Retirees Seek to Protect Pensions in Alcatel Merger Talks
By Sara Silver
The Wall Street Journal
Friday, March 31, 2006
Retirees of Lucent Technologies Inc. are threatening to ask
the U.S. government to block its potential merger with
Alcatel SA of France unless the combined entity agrees to
protect their pensions and benefits.
The Lucent Retiree Organization is demanding that any merged
entity guarantee that their pensions and benefits "will be
carried forward and their pension plans will always be fully
funded." It is also threatening to ask government
regulators not to approve any merger unless the pension plan
has fiduciaries independent of both companies.
At the heart of the dispute is the company's $34 billion
pension plan, which covers 20,000 U.S. employees and 120,000
U.S. retirees. With $2.7 billion more in assets than
liabilities, the pension plan is an important resource to
Lucent because the assets contribute accounting income that
boosts quarterly profits, and because part of its assets
legally can be used to pay for retiree medical benefits.
"No one should want a foreign company to own a $34 billion
pension fund -- worth more than twice Lucent's market value
-- unless safeguards are in place to protect the pension and
benefits of 235,000 retirees and their dependents," said Ken
Raschke, president of the retiree group. The current value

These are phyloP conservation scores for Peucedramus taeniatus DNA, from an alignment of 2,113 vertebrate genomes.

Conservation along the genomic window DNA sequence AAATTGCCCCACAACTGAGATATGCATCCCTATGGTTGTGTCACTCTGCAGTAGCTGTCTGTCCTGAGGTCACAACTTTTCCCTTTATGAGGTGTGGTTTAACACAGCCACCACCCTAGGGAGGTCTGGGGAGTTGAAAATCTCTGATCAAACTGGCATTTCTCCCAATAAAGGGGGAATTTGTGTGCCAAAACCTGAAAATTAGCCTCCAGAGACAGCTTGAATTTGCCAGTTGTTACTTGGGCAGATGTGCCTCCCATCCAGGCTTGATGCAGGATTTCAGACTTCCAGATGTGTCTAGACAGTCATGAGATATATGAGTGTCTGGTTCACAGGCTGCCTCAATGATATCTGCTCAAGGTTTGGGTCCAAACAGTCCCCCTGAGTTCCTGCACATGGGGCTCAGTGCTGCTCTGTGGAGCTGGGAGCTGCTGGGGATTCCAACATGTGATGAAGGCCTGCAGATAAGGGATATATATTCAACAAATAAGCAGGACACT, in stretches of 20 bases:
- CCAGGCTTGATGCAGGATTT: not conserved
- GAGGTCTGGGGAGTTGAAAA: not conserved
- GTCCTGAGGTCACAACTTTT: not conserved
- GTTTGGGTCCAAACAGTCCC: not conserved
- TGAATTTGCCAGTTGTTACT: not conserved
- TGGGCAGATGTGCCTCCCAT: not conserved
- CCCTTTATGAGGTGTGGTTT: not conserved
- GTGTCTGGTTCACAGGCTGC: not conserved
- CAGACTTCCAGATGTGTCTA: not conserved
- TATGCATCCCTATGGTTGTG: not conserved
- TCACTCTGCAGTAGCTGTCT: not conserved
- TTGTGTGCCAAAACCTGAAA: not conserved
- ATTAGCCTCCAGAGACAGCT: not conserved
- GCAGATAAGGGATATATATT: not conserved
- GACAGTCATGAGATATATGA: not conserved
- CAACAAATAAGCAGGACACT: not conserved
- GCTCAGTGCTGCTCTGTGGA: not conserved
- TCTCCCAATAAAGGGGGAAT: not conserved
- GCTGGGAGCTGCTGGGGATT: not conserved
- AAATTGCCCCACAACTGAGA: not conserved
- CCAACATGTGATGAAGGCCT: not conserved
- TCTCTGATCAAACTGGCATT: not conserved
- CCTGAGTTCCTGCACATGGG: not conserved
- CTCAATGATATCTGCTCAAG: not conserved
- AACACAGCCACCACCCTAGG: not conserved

of Lucent's stock is $13.8 billion.
Lucent declined to comment.
The companies have been holding talks to merge, reportedly
into a French-based company to be headed by Lucent's current
chief executive, Patricia Russo. Alcatel is holding a board
meeting on Saturday to take up the issue.
Alcatel is also trying to conclude longstanding talks aimed
at folding its satellite activities into French defense
electronics company Thales SA prior to a deal with Lucent.
But European Aeronautic Defence and Space Co., the parent of
Airbus, reportedly wants its Astrium satellite unit to be
involved in any consolidation.
French Finance Minister Thierry Breton said Friday the
government would back a satellite deal involving Alcatel,
Thales and EADS. "If the companies consider that it's in
their interests, then of course we're favorable,'' Mr.
Breton said at his quarterly news conference on the economy.
The Lucent Retiree Organization says it represents the
interests of retirees and their dependents of Lucent, its
Bell Labs, plus those who retired from Western Electric and
AT&T Network Systems.
Relations between Lucent and its retirees have grown frosty
in recent months. Shareholders voted in February to approve
a retiree-sponsored measure tying executive stock grants to
company performance. Later, Lucent's general counsel said
the company would no longer have direct contact with the
retiree group because it was supporting "multiple lawsuits
against the company," according to a letter posted on its
--The Associated Press
contributed to this article.
Write to Sara Silver at